MU guide explains livestock insurance revisions from USDA
Source: Ryan Milhollin, 573-882-0668
COLUMBIA, Mo. – With volatile livestock market prices, farmers now have more appealing insurance underwritten by the USDA. The federally subsidized protection has been revised and simplified.
Ryan Milhollin, University of Missouri Extension economist, says that while crop farmers are protecting against losses, livestock producers haven’t done as much.
USDA Risk Management Agency heard complaints and revised Livestock Risk Protection (LRP), Milhollin says. Higher subsidies on premiums may especially appeal to farmers growing feeder calves.
A policy covers unexpected lower sale prices. When prices fall, a policy softens loss. Buyers can obtain full or partial coverage. Lower protection costs less.
New policies fit small producers and are more flexible. The policies partially cover price shortfalls below expected prices. Percent of coverage can be adjusted.
The premium subsidy, which had been 13%, now ranges from 20% to 35%, depending on the plan chosen.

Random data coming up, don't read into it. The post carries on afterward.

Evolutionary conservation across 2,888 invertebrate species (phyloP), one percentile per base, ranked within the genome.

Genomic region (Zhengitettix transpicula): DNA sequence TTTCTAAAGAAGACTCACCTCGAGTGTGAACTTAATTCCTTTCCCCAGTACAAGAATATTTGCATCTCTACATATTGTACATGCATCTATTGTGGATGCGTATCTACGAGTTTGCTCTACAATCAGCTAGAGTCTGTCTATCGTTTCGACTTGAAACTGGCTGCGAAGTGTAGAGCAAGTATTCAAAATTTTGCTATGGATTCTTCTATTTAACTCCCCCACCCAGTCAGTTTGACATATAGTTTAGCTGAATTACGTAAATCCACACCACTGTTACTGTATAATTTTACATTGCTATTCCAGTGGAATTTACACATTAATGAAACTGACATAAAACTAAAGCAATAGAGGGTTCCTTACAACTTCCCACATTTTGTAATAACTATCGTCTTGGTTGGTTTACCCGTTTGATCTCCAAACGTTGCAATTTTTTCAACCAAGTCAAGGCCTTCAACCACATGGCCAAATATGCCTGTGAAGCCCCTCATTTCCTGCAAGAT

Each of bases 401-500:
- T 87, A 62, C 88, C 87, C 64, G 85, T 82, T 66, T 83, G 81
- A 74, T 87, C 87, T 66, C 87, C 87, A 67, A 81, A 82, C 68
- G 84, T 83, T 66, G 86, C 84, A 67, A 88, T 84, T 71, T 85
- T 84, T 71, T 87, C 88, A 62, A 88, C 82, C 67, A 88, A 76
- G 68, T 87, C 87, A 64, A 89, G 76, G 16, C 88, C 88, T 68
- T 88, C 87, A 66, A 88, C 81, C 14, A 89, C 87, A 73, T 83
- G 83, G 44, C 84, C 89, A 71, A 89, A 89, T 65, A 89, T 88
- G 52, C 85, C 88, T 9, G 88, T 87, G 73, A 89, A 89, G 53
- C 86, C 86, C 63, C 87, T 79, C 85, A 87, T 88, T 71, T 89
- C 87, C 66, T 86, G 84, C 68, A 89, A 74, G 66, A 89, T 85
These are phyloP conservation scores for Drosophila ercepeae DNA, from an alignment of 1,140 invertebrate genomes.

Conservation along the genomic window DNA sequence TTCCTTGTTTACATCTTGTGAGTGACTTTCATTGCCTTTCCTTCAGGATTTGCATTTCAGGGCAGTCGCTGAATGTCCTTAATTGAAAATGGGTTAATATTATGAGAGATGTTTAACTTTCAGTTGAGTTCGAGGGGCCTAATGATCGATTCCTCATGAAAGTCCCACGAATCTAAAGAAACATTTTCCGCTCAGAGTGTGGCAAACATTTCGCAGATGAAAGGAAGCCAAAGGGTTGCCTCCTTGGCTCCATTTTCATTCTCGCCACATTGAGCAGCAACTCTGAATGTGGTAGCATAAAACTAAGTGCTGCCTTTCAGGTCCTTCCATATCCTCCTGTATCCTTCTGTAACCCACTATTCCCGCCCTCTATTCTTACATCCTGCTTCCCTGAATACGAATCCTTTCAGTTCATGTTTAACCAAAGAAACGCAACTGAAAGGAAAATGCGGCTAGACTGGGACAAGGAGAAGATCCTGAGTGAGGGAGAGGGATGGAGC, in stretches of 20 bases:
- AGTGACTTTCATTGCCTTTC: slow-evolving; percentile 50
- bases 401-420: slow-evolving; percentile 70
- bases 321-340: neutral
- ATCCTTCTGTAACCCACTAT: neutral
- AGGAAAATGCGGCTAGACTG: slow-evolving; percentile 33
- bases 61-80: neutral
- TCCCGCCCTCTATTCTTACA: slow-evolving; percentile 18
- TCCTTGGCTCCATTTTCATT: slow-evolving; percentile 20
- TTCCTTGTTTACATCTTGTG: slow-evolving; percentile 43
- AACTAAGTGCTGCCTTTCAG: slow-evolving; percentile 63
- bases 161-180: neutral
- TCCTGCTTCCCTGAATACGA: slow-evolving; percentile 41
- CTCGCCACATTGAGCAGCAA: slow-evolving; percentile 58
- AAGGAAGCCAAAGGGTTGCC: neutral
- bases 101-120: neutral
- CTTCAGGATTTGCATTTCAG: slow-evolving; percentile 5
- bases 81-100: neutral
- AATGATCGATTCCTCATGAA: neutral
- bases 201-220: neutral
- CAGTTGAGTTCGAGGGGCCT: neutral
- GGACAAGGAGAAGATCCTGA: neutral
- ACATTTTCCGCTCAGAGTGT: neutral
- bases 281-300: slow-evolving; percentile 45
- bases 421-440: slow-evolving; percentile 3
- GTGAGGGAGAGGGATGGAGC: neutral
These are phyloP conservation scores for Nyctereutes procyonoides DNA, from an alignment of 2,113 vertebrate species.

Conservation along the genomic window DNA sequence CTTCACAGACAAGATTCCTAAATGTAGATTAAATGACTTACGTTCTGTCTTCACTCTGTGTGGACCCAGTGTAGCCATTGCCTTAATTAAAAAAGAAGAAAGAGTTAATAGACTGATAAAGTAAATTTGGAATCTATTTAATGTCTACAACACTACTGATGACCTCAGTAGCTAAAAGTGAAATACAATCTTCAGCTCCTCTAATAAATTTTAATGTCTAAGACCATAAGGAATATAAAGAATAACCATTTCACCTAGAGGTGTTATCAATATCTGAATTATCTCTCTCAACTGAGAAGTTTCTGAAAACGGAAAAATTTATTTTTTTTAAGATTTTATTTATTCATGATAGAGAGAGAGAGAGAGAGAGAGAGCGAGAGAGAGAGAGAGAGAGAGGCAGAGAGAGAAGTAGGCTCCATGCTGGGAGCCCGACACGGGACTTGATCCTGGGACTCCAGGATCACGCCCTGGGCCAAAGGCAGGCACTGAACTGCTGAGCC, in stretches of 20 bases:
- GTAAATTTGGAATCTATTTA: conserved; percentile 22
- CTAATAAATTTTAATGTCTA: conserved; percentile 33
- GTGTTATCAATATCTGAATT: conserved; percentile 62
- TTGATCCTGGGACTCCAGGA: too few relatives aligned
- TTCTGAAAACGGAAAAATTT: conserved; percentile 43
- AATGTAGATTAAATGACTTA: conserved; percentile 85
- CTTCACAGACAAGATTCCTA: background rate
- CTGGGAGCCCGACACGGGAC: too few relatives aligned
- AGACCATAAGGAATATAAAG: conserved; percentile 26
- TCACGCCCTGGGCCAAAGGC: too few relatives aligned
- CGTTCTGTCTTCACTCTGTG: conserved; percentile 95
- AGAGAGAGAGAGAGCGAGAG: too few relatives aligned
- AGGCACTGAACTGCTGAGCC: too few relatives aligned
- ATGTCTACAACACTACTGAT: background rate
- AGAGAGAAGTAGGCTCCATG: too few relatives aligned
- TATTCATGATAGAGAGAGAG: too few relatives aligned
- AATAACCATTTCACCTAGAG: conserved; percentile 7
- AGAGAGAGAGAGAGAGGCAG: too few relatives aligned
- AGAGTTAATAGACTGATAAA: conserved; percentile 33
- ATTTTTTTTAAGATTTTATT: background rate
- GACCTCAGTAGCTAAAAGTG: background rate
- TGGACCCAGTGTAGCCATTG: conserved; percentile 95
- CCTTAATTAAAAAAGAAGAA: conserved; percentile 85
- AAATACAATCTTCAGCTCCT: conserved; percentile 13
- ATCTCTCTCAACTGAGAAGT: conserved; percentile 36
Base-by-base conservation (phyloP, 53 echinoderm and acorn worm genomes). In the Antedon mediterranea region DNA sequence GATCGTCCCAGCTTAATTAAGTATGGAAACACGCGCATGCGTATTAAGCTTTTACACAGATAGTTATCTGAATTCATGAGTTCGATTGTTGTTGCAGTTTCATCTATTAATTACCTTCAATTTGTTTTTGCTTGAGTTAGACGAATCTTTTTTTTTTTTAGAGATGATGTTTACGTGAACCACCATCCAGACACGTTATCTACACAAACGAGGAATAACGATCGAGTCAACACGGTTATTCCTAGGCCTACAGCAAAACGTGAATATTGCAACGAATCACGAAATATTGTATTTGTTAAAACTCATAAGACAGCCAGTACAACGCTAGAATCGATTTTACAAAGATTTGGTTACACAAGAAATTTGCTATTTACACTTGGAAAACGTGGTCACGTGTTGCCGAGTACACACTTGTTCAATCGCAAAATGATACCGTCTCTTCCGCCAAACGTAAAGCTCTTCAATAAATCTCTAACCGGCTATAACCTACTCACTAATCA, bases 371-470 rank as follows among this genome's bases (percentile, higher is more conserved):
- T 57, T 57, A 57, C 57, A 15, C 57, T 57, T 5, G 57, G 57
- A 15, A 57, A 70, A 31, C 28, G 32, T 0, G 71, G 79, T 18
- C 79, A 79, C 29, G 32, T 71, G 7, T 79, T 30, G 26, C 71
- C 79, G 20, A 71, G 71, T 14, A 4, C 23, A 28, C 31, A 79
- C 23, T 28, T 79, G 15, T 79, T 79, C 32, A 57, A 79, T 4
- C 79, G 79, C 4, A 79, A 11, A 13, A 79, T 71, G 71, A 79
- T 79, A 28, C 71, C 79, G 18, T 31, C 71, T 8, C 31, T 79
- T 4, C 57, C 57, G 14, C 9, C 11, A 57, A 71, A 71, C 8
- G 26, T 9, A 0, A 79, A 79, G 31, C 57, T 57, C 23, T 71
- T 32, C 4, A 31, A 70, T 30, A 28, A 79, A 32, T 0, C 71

MU agricultural economists, including Milhollin, wrote MU Extension publication G459, which explains LRP and other livestock and dairy risk plans. The newly updated four-page guide is available for free download.
Missouri farmers avoided complexities of the old system. That left them exposed to risk. This year, Missouri farmers insured only 5,000 head of feeder calves, down from 30,000 in 2014.
While USDA underwrites LRP, policies come only from local insurance agents. Usually, they also sell crop insurance.
“Local agents help farmers pick a plan to fit their situation,” Milhollin says.
There are many LRP advantages, he says. Risk management protects from financial loss when sale prices drop. Most appealing, USDA helps pay premiums.
LRP provides protection similar to a “put option” on the futures market. But it’s easier and more flexible. Policy coverage fits the number of weeks a calf herd is held. There are no broker fees.
LRP insurance covers only market prices. It doesn’t compensate for other losses, such as death by disease or lightning.
Further, ending values aren’t based on actual sale prices. Payments rely on indexes and market data sets. “Farmers need to understand their local markets,” Milhollin says.
LRP covers much more than feeder calves. But fewer farmers retain feeders into the feedlot. LRP also cover hogs and sheep. A separate risk plan covers dairy.
MU Extension publication G459, “Livestock Risk Protection (LRP) Insurance in Missouri,” is at extension2.missouri.edu/g459.